Many are keeping an eye on Danilo Di Luca. The Italian rider is on the comeback trail with Katusha after a lengthy ban and came close to a stage win in Tirreno-Adriatico over the weekend.
Several times during his career Di Luca has been linked to doping scandals and investigations. In 2009 suspicious bio passport data led to him being targeted with frequent doping controls and with reason, since was caught using CERA, a blood-boosting product in the Giro d’Italia. Given this history, his return is hardly being greeted with cheers. I myself would rather he had retired, that his spot was taken by a promising young rider.
But we’re not there. Di Luca is racing and worryingly close to his old levels. Eyebrows are being raised. Yet all the same, I feel uncomfortable with this.
First, it’s up to the authorities to catch anyone up to no good. Sometimes the presumption of innocence gets discarded like a used water bottle. We might not like it but having served a ban – and one shortened after co-operating with the authorities – he’s got every right to come back. This isn’t to give him a free pass, we need to be vigilant.
Second, Di Luca seems to attract a lot of criticism but there’s a danger he becomes a scapegoat. Yes he stands out for showing little remorse but he’s not the only rider to come back after a ban. Michele Scarponi was banned and seems to be riding better than when Manolo Saiz employed him? Ivan Basso is almost venerated these days. Over in Paris-Nice Andreas Kloeden did well, he wasn’t banned but he doesn’t have a great reputation.
There are no rules about becoming accepted again but there are some basics:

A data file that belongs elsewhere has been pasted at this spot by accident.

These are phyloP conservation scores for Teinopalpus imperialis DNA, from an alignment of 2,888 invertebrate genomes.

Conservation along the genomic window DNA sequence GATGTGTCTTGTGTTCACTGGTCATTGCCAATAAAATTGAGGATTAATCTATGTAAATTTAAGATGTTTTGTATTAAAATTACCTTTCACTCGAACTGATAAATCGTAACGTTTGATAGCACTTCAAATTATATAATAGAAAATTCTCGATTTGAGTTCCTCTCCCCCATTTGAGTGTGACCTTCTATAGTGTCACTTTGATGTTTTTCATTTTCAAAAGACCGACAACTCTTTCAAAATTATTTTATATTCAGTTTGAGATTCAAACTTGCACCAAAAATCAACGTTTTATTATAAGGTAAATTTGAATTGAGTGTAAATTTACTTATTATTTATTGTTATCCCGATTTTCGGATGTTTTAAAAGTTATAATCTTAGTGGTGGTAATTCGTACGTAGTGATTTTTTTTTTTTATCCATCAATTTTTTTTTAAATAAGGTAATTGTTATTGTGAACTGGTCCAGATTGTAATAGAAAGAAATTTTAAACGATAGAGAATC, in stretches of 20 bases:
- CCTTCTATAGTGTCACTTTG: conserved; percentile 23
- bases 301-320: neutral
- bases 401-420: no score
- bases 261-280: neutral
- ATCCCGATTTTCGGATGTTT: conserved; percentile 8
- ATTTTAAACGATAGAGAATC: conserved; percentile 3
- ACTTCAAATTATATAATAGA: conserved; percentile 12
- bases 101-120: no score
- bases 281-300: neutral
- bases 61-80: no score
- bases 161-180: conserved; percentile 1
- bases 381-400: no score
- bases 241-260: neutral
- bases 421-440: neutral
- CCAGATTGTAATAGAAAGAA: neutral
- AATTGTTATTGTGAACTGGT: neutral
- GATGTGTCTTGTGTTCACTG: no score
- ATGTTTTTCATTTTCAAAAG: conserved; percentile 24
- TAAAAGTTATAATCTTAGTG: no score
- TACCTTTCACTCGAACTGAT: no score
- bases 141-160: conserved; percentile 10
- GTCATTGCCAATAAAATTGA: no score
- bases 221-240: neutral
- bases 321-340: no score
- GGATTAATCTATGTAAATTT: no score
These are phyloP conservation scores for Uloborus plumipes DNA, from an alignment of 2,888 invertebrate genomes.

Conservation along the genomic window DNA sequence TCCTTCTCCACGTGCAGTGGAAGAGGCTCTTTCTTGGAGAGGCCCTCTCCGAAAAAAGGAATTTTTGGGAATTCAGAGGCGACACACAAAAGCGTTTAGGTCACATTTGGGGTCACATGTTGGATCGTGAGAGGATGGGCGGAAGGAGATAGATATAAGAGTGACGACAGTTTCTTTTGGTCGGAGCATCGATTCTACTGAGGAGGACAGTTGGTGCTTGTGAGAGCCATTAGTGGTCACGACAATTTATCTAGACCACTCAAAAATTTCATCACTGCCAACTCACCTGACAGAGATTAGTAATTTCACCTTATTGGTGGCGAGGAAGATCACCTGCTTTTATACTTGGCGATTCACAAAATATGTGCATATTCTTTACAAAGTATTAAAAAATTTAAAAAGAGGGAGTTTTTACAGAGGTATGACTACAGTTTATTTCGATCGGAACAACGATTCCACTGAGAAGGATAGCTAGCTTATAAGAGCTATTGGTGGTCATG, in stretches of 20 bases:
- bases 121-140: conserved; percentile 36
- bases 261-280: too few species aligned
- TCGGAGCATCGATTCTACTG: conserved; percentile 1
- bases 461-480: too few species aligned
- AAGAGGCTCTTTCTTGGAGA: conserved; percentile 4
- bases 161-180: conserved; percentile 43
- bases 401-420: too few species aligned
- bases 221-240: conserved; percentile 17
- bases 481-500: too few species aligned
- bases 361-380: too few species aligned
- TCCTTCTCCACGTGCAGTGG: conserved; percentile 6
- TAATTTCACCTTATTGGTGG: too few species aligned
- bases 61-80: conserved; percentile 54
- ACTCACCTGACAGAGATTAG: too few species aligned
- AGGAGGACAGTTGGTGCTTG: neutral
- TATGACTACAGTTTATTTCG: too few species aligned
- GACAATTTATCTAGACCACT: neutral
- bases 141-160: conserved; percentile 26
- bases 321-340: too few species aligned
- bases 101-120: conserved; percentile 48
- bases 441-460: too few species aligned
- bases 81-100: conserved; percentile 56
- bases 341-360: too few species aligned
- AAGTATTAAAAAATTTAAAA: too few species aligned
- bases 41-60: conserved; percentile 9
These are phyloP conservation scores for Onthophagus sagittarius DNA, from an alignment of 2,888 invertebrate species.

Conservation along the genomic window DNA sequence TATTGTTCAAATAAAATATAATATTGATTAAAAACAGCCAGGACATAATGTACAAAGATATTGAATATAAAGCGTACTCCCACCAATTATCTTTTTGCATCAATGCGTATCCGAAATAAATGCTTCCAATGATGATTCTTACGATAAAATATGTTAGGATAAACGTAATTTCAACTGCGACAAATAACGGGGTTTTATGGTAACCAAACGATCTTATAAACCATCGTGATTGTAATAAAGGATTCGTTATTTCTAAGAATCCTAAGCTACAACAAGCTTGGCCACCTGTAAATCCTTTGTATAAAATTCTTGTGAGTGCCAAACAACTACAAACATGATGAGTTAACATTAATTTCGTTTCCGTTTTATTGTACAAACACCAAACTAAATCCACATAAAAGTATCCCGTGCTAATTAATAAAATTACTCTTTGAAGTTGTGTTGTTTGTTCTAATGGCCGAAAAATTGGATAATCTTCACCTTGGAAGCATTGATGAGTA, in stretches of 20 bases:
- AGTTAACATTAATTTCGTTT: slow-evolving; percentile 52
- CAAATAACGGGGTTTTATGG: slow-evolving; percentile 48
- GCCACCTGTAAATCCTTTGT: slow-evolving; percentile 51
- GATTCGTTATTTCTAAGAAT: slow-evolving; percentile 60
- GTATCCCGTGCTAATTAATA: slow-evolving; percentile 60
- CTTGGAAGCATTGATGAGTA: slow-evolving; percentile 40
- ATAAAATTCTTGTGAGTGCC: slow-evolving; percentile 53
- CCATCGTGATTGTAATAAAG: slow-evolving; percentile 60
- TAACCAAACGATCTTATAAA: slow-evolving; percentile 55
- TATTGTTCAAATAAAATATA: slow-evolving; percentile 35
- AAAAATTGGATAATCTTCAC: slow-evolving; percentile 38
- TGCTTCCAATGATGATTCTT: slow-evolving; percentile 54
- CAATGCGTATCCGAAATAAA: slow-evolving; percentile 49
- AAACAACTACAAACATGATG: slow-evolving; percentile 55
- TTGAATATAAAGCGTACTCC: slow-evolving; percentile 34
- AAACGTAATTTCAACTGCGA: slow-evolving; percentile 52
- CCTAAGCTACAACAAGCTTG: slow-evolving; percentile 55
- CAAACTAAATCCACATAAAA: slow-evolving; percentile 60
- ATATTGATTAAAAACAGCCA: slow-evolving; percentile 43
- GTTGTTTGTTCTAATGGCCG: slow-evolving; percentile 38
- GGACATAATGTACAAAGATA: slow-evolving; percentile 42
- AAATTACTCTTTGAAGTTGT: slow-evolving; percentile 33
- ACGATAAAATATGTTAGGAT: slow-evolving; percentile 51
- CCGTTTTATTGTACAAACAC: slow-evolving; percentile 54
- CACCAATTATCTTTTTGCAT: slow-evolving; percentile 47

- express remorse: a rider needs to admit some wrongdoing and explain why they did it.
- promises of change: talk of new ways and lessons learnt seems to work
- transparency: Basso invited journalists to follow him and posted blood values online
The trouble with these ideas is that a good actor can sail through these things. Some riders really don’t believe they done anything wrong. There’s a good piece by Jeff Volkmer and Neil Browne that explains the relativism at work where they quote Floyd Landis:
“somebody is going to cheat those guys and I’d rather not be the guy getting cheated”
Here the American rider explains his use of performance enhancing drugs. As others were already doping he felt he was the one getting cheated… so he had to get even. It’s this relativism that explains a lot of the gulf between those involved in doping and the fans on the outside. Of course, it is a basic human condition to justify behaviour, and rationalising wrong decisions plays a big part in bolstering the original decision to cheat. Yet this view explains why many riders don’t seem burdened with guilt when they’re exposed.
So a cynical rider might not feel bad but for the sake of public acceptance maybe they it’s better to fake some remorse. After all, Riccardo Riccò promised to work with the late Aldo Sassi, even Di Luca denounced doping in the past, only to get rumbled. It’s hard to determine the sincerity. There’s no WADA-validated test for crocodile tears.
To return to Di Luca I fear we have to be careful not to hang all the problems of doping on Di Luca. As much as I don’t like seeing him race, there are plenty more who we should be keeping a very close eye on. But all these secondary thoughts can ruin a lot of TV viewing. It’s not so much a moral maze but a moral marsh: you can get bogged down by weighing up riders and their past. Perhaps sports needs villains to counterbalance heroes but there’s still something not quite right. We’re stuck watching Di Luca and the others and there’s not much any of us can do.